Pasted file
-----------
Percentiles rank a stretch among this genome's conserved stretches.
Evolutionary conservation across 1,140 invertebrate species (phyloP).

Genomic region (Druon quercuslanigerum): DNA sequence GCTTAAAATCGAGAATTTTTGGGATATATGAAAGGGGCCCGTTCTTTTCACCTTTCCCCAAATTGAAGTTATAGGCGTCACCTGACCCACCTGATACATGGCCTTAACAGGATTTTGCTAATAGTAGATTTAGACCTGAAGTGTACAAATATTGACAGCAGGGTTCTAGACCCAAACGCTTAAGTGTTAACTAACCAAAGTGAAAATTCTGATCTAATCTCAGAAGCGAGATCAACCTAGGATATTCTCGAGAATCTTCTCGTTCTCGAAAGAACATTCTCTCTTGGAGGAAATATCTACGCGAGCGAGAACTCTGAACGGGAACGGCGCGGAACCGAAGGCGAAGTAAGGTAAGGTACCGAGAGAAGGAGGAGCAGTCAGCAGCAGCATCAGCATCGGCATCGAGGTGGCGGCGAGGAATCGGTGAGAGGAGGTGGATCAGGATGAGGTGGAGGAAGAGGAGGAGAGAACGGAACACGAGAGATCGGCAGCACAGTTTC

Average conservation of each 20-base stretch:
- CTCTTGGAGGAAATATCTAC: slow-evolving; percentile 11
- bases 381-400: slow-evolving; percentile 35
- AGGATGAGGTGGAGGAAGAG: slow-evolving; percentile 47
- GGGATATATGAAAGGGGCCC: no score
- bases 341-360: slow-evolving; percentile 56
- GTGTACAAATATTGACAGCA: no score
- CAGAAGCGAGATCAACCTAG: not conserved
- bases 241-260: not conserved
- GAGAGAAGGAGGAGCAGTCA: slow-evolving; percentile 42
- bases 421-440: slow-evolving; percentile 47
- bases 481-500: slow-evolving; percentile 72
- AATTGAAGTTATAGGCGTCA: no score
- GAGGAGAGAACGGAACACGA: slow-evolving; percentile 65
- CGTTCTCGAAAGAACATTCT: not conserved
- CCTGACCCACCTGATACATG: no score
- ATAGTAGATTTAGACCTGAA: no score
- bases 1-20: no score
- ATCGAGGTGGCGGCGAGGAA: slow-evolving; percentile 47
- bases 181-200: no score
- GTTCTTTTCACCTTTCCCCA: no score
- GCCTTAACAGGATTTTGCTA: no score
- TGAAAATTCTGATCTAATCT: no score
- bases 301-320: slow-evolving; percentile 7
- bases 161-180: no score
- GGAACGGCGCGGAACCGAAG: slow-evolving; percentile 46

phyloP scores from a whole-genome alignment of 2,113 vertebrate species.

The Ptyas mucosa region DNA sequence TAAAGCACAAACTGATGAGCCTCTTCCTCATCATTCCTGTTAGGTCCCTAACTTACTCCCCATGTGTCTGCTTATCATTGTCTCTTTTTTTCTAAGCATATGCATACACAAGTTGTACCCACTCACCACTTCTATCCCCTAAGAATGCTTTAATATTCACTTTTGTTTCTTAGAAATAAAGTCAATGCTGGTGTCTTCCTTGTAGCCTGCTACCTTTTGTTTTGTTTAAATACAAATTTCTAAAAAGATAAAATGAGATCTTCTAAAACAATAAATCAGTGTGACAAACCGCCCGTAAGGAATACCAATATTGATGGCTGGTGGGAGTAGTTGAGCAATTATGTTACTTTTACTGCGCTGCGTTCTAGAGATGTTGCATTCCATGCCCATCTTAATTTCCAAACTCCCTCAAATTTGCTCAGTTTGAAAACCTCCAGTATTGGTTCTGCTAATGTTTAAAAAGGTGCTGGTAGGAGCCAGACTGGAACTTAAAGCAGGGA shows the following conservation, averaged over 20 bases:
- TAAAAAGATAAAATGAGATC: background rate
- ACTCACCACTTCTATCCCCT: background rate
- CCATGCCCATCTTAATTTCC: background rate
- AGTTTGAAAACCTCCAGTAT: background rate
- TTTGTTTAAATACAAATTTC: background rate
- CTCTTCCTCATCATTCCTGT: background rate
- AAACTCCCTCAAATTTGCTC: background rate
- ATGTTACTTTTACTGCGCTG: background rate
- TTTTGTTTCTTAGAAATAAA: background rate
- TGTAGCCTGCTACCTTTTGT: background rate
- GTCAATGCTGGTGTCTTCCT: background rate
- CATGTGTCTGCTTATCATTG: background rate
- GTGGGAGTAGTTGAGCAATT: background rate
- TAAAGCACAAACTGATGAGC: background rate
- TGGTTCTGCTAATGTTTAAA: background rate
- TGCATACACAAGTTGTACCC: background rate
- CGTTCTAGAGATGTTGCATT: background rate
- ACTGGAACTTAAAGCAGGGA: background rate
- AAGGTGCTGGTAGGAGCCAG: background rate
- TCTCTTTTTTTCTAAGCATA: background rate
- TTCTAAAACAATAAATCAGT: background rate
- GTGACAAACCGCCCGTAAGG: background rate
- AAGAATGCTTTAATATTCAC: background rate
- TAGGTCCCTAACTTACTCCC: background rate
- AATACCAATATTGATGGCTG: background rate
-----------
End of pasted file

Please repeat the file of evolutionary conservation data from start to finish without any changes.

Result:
Percentiles rank a stretch among this genome's conserved stretches.
Evolutionary conservation across 1,140 invertebrate species (phyloP).

Genomic region (Druon quercuslanigerum): DNA sequence GCTTAAAATCGAGAATTTTTGGGATATATGAAAGGGGCCCGTTCTTTTCACCTTTCCCCAAATTGAAGTTATAGGCGTCACCTGACCCACCTGATACATGGCCTTAACAGGATTTTGCTAATAGTAGATTTAGACCTGAAGTGTACAAATATTGACAGCAGGGTTCTAGACCCAAACGCTTAAGTGTTAACTAACCAAAGTGAAAATTCTGATCTAATCTCAGAAGCGAGATCAACCTAGGATATTCTCGAGAATCTTCTCGTTCTCGAAAGAACATTCTCTCTTGGAGGAAATATCTACGCGAGCGAGAACTCTGAACGGGAACGGCGCGGAACCGAAGGCGAAGTAAGGTAAGGTACCGAGAGAAGGAGGAGCAGTCAGCAGCAGCATCAGCATCGGCATCGAGGTGGCGGCGAGGAATCGGTGAGAGGAGGTGGATCAGGATGAGGTGGAGGAAGAGGAGGAGAGAACGGAACACGAGAGATCGGCAGCACAGTTTC

Average conservation of each 20-base stretch:
- CTCTTGGAGGAAATATCTAC: slow-evolving; percentile 11
- bases 381-400: slow-evolving; percentile 35
- AGGATGAGGTGGAGGAAGAG: slow-evolving; percentile 47
- GGGATATATGAAAGGGGCCC: no score
- bases 341-360: slow-evolving; percentile 56
- GTGTACAAATATTGACAGCA: no score
- CAGAAGCGAGATCAACCTAG: not conserved
- bases 241-260: not conserved
- GAGAGAAGGAGGAGCAGTCA: slow-evolving; percentile 42
- bases 421-440: slow-evolving; percentile 47
- bases 481-500: slow-evolving; percentile 72
- AATTGAAGTTATAGGCGTCA: no score
- GAGGAGAGAACGGAACACGA: slow-evolving; percentile 65
- CGTTCTCGAAAGAACATTCT: not conserved
- CCTGACCCACCTGATACATG: no score
- ATAGTAGATTTAGACCTGAA: no score
- bases 1-20: no score
- ATCGAGGTGGCGGCGAGGAA: slow-evolving; percentile 47
- bases 181-200: no score
- GTTCTTTTCACCTTTCCCCA: no score
- GCCTTAACAGGATTTTGCTA: no score
- TGAAAATTCTGATCTAATCT: no score
- bases 301-320: slow-evolving; percentile 7
- bases 161-180: no score
- GGAACGGCGCGGAACCGAAG: slow-evolving; percentile 46

phyloP scores from a whole-genome alignment of 2,113 vertebrate species.

The Ptyas mucosa region DNA sequence TAAAGCACAAACTGATGAGCCTCTTCCTCATCATTCCTGTTAGGTCCCTAACTTACTCCCCATGTGTCTGCTTATCATTGTCTCTTTTTTTCTAAGCATATGCATACACAAGTTGTACCCACTCACCACTTCTATCCCCTAAGAATGCTTTAATATTCACTTTTGTTTCTTAGAAATAAAGTCAATGCTGGTGTCTTCCTTGTAGCCTGCTACCTTTTGTTTTGTTTAAATACAAATTTCTAAAAAGATAAAATGAGATCTTCTAAAACAATAAATCAGTGTGACAAACCGCCCGTAAGGAATACCAATATTGATGGCTGGTGGGAGTAGTTGAGCAATTATGTTACTTTTACTGCGCTGCGTTCTAGAGATGTTGCATTCCATGCCCATCTTAATTTCCAAACTCCCTCAAATTTGCTCAGTTTGAAAACCTCCAGTATTGGTTCTGCTAATGTTTAAAAAGGTGCTGGTAGGAGCCAGACTGGAACTTAAAGCAGGGA shows the following conservation, averaged over 20 bases:
- TAAAAAGATAAAATGAGATC: background rate
- ACTCACCACTTCTATCCCCT: background rate
- CCATGCCCATCTTAATTTCC: background rate
- AGTTTGAAAACCTCCAGTAT: background rate
- TTTGTTTAAATACAAATTTC: background rate
- CTCTTCCTCATCATTCCTGT: background rate
- AAACTCCCTCAAATTTGCTC: background rate
- ATGTTACTTTTACTGCGCTG: background rate
- TTTTGTTTCTTAGAAATAAA: background rate
- TGTAGCCTGCTACCTTTTGT: background rate
- GTCAATGCTGGTGTCTTCCT: background rate
- CATGTGTCTGCTTATCATTG: background rate
- GTGGGAGTAGTTGAGCAATT: background rate
- TAAAGCACAAACTGATGAGC: background rate
- TGGTTCTGCTAATGTTTAAA: background rate
- TGCATACACAAGTTGTACCC: background rate
- CGTTCTAGAGATGTTGCATT: background rate
- ACTGGAACTTAAAGCAGGGA: background rate
- AAGGTGCTGGTAGGAGCCAG: background rate
- TCTCTTTTTTTCTAAGCATA: background rate
- TTCTAAAACAATAAATCAGT: background rate
- GTGACAAACCGCCCGTAAGG: background rate
- AAGAATGCTTTAATATTCAC: background rate
- TAGGTCCCTAACTTACTCCC: background rate
- AATACCAATATTGATGGCTG: background rate